We don't know what life is like for Zachry outside of his village, but we learn that he went on to father children who retell his story with some skepticism. Interestingly, even though Meronym took Zachry to her island, his children speak in his dialect, suggesting that he was somehow reunited with villagers of his own kind. His children acknowledge that their dad was a weird old guy, but they believe in the orison, because they still have it. They found it among Zachry's remains and they still play the mesmerizing Sonmi video, even though they do not understand her language, her soothing image helps to put their children to sleep at night. As for the rest of their father's tales, they have to admit he was a little strange. After all, he came to believe that Meronym was Sonmi reincarnated. How crazy is that?

So, the sextet of stories is presented. I look at the pairings to see if there have been soulmates over time. Autua and Ewing, Frobisher and Sixsmith, Sixsmith and Luisa, Zachry and Meronym. In addition to the brother who betrayed him for reasons we can't guess, Cavendish had 3 friends who helped him break out of the institution, but he wasn't emotionally close to them exactly. He just reached out to them in his despair. Sonmi had Hae-Joo, but he betrayed her, so he was more her Dr. Goose than her Autua. All in all, the destined relationships that one usually explores in reincarnation stories isn't emphasized in this one. It's hinted at, a sense of deja vu, a flash of recognition, and instant sense of camaraderie, but the closest we get to examining a true bond is Zachry and Meronym. If there are links that are supposed to move forward from one life to the next, they don't. Many of the reincarnates are shaped by those they have lost: Frobisher's brother Adrian whose grave he could not locate; Luisa's father; Zachry's father and brother Adam (who shared a name with Adam Ewing, although Zachry is not a reincarnate himself, I think his losses impact Meronym's too); Sonmi's fabricant friend Yoona. Then both Adam and Meronym were separated from family. Meronym had a son who may have died in the plague that was killing prescients. But she did not know his fate and had to struggle with the uncertainty, which is just what Zachry had to do, when he did not know how or if his villagers survived the Kona attack. Most of them had to love and grieve without answers, but that's one of life's burdens in general, not something unique to this incarnated soul.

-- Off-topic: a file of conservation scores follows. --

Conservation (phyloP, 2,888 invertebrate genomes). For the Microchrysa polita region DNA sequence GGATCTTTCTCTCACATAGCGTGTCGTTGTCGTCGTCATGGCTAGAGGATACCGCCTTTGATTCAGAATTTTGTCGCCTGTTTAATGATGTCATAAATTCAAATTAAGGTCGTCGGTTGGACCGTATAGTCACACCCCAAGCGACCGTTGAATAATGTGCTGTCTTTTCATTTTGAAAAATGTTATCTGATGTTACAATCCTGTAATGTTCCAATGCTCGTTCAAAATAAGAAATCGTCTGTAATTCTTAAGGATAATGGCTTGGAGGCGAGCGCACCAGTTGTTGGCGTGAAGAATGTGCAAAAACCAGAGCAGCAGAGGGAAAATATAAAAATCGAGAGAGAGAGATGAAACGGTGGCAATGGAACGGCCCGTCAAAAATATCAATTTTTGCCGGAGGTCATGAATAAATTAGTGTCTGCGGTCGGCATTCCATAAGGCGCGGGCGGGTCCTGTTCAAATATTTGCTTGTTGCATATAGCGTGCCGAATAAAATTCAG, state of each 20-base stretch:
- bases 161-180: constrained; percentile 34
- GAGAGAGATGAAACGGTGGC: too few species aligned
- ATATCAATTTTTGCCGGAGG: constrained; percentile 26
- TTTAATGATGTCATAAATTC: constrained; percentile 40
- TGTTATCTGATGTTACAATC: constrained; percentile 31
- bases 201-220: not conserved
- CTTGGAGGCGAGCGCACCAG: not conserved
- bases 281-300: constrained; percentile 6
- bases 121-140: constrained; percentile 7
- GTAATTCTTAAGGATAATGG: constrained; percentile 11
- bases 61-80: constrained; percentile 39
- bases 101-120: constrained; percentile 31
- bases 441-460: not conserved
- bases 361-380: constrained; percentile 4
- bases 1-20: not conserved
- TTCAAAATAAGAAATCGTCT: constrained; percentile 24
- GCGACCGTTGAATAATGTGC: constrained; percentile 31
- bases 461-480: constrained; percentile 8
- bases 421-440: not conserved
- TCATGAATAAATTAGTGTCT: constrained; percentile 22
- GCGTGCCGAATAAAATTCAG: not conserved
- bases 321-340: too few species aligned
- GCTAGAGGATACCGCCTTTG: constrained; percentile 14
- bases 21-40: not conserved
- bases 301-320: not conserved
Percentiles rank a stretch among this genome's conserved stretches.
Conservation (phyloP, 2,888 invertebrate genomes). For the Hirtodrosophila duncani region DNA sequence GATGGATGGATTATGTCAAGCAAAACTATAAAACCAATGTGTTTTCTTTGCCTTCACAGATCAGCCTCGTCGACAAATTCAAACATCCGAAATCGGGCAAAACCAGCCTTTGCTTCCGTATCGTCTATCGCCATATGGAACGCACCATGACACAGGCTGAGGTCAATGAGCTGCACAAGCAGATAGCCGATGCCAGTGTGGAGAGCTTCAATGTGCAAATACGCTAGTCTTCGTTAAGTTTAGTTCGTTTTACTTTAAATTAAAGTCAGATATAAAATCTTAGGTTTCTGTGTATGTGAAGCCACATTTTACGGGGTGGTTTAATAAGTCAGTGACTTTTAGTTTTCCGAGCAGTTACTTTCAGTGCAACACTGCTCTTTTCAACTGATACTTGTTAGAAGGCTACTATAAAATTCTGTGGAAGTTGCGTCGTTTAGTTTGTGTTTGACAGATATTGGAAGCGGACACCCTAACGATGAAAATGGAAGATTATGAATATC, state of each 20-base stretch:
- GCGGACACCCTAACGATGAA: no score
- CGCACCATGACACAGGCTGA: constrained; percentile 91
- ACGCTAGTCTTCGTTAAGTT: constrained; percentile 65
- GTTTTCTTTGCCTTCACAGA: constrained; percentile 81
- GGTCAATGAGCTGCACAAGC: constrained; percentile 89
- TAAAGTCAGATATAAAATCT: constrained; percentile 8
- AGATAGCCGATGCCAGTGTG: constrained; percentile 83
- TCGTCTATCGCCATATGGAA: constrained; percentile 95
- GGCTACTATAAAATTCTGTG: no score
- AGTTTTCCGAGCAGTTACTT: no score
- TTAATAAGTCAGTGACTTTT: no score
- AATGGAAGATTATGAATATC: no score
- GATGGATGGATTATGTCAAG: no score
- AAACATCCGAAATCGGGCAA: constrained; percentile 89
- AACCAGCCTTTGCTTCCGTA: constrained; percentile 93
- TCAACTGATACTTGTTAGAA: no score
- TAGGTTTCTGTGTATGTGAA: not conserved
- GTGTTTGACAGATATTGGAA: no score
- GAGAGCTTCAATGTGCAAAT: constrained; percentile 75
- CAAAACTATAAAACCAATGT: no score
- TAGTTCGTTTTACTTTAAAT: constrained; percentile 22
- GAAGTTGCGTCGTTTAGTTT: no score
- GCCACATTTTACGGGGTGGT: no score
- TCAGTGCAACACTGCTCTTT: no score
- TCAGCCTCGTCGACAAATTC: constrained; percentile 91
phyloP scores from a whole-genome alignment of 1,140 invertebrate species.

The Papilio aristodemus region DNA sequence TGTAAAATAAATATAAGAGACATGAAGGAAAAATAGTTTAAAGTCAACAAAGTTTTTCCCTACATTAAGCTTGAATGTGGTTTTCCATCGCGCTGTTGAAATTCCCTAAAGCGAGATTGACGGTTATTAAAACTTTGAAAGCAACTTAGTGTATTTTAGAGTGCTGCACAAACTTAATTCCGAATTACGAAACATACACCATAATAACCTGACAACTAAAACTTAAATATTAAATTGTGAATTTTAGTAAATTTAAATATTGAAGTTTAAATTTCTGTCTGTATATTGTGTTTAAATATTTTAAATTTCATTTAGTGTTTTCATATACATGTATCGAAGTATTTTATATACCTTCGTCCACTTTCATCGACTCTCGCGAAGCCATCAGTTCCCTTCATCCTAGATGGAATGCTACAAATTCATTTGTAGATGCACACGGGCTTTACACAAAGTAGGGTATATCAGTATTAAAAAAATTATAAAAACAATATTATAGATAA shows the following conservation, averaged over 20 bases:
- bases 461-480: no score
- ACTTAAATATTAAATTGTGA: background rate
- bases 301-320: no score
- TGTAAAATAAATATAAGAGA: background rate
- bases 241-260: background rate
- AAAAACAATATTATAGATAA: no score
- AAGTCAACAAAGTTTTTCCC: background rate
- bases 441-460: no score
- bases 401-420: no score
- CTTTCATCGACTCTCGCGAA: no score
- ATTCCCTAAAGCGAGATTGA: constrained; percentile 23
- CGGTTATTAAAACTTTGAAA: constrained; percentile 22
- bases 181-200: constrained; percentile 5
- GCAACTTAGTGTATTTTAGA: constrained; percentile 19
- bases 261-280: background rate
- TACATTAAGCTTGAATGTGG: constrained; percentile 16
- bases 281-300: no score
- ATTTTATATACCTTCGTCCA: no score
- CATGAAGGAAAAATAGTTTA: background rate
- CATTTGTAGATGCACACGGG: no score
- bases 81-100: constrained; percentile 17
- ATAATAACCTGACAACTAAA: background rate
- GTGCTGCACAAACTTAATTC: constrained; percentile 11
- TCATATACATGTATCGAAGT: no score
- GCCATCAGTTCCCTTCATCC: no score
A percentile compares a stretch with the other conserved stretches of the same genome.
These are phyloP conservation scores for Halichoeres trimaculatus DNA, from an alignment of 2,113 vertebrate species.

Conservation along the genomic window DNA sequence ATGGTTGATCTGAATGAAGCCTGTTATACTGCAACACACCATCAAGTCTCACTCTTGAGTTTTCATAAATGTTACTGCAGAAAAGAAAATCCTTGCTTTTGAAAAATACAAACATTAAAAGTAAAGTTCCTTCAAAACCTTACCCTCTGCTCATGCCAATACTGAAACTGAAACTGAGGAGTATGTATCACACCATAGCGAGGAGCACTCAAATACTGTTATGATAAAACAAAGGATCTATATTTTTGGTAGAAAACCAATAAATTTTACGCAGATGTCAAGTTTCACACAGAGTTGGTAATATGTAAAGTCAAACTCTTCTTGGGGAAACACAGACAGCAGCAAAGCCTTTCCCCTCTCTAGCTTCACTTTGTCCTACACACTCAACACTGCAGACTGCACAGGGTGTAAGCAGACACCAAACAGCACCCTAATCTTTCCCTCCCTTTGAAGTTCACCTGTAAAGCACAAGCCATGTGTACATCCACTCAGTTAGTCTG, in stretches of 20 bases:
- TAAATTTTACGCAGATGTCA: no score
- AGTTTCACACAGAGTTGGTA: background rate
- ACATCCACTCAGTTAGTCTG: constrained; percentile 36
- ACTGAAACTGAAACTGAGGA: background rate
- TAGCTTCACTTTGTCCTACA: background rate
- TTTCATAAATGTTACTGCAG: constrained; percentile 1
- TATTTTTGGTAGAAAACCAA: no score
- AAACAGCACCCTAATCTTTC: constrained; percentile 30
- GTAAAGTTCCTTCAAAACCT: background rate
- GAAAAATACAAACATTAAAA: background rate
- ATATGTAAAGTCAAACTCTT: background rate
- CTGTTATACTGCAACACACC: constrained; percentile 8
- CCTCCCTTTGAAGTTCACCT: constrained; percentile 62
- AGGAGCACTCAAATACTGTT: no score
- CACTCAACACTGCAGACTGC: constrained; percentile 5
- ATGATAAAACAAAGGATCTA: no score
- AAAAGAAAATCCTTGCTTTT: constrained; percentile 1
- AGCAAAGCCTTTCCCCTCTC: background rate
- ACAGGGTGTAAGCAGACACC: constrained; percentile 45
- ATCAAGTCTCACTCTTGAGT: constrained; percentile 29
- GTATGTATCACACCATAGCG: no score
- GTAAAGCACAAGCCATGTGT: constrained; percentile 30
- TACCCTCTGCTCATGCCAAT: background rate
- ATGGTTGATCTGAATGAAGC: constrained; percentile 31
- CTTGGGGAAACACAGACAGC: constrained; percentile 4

In sum, what have we learned? What has the reincarnated character learned from Ewing to Zachry? Though centuries apart, the primitive worlds that they knew were not dissimilar. But the same cannot be said of the reincarnated. Yes, Sonmi can be recognized as Ewing, perhaps Louisa can too, but Cavendish and Frobisher are not like any of them nor like each other. Like Ewing, Cavendish and Frobisher are victimized by wily oppressors, but that doesn't ultimately make them concerned with man's inhumanity to man. They grow crafty, but don't evolve. Zachry grows from boy to man, coward to fighter and he's connected to his ancestors and the past. It's his subconscious mentor. So, I suppose we have to accept him as the culmination of the five lives he has lived before. But while the story makes it clear that the world's patterns recycles, the universe grows, learns, collapses under its own weight of greed and evil, and is then reborn, it is not as easy to chart the character cycle of reincarnation. Autua in the first story could be Zachry in the last. Yes, Ewing could be (is) Meronym too, but who and why were all the people they became in between those first and last incarnations? One life does not impact and shape the other, except in passing, not in substance.

Even Sonmi the fabricant we knew is very unlike the Sonmi god that Zachry believes in. Sonmi 451 was not Zachry's patron saint who healed the sick and took the dead to a new womb to be reborn. Of course, legend recreates fact and it is reasonable to believe that the real Sonmi was converted into something different, higher than the fabricant flesh she actually was, just as Jesus Christ may have been. But even if Sonmi becomes mostly fairy tale over time, the reincarnations are supposed to be real. Why aren't they meaningful? What's their point? This is not a story about one soul over time. It's a collection of six narratives, connected to one author, but not to each other. Cavendish and Sonmi's paths inform each other far less than Emma Woodhouse and Elizabeth Darcy's do, so why label them reincarnations?